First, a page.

• 01_Rtk.32.13-11

Textile samples

artists unknown 1750-1800

These samples of imported textiles cast light on the diversity in needlework and crafts at the time. They indicate a rather more colourful and decorative selection of goods to beautify the home and clothing than one would think was available at the time. The samples on display here came from Danish merchants in Iceland on the latter half of the 18 th century. Homespun cloth was made in Iceland for everything people needed but various wools, linen and cotton were also imported. Danish merchants imported various textiles to Iceland during the merchant monopoly in the 17 th and 18 th centuries. Merchants would do business in about 22-25 ports around the country, build shops and their ships would become the nation's primary international means of transportation. These samples have been preserved because the magistrates were assigned to inspect the fabric's quality and pricing in every port in the country and send reports to the administration offices in Copenhagen. The most expensive wools were ten times more expensive than homespun cloth and mostly used in the best clothes.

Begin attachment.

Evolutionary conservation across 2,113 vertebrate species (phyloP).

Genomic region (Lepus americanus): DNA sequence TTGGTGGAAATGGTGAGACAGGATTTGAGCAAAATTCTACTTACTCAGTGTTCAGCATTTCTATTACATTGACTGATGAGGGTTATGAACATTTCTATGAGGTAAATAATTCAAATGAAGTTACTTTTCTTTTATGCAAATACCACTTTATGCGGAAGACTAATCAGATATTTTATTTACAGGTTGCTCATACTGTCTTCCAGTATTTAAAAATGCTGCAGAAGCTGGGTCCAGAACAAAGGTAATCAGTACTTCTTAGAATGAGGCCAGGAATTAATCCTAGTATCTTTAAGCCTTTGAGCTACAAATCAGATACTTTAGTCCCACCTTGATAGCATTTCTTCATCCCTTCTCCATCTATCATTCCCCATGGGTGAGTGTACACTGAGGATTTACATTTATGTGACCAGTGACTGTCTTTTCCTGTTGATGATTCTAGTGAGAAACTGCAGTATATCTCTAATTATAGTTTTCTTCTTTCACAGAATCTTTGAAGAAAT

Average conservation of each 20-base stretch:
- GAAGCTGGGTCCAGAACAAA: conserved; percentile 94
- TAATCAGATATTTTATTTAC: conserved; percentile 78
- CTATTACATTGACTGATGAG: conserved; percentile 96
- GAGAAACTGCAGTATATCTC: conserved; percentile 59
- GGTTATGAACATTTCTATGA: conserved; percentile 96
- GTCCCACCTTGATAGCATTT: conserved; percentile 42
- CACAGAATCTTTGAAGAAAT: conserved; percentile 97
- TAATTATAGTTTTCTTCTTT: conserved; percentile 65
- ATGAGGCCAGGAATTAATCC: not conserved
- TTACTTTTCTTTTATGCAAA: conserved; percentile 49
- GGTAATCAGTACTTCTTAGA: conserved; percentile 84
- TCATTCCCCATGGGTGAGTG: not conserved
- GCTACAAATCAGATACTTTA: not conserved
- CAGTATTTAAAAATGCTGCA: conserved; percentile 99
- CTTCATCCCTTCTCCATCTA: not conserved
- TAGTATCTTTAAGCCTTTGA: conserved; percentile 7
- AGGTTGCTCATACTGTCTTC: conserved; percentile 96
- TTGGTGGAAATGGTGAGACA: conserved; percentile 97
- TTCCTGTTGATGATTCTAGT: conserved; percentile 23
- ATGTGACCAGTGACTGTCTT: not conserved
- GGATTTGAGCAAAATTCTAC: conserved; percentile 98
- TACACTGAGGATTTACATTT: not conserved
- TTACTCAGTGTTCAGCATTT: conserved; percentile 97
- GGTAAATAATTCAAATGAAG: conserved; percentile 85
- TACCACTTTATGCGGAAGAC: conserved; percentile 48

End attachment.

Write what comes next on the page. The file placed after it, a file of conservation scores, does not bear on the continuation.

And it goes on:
The cheapest linen was on the other hand priced quite similarly to the homespun cloth or around five fishes for 1 ell of cloth. People could also order facings, chords, buttons and other specialties for tailoring and this was quite common during the 17 th and 18 th centuries. Once in a while someone would also order a wig and even leather boots. This was all imported to Iceland by the monopoly merchants. When the Innréttingar woollen workshops were formed around the mid-18 th century, many of the textiles that had previously been imported became manufactured domestically. Innréttingar manufactured felt wools in one colour, wool and linen in patterns, floral and striped, as well as flax thread for the production. The manufacturing of these important goods became domestic and the import of goods was subsequently reduced. The woollen workshops were in business until 1800.


ÞÍ. Rentukammer 1928-11 B-B01

National Archives of Iceland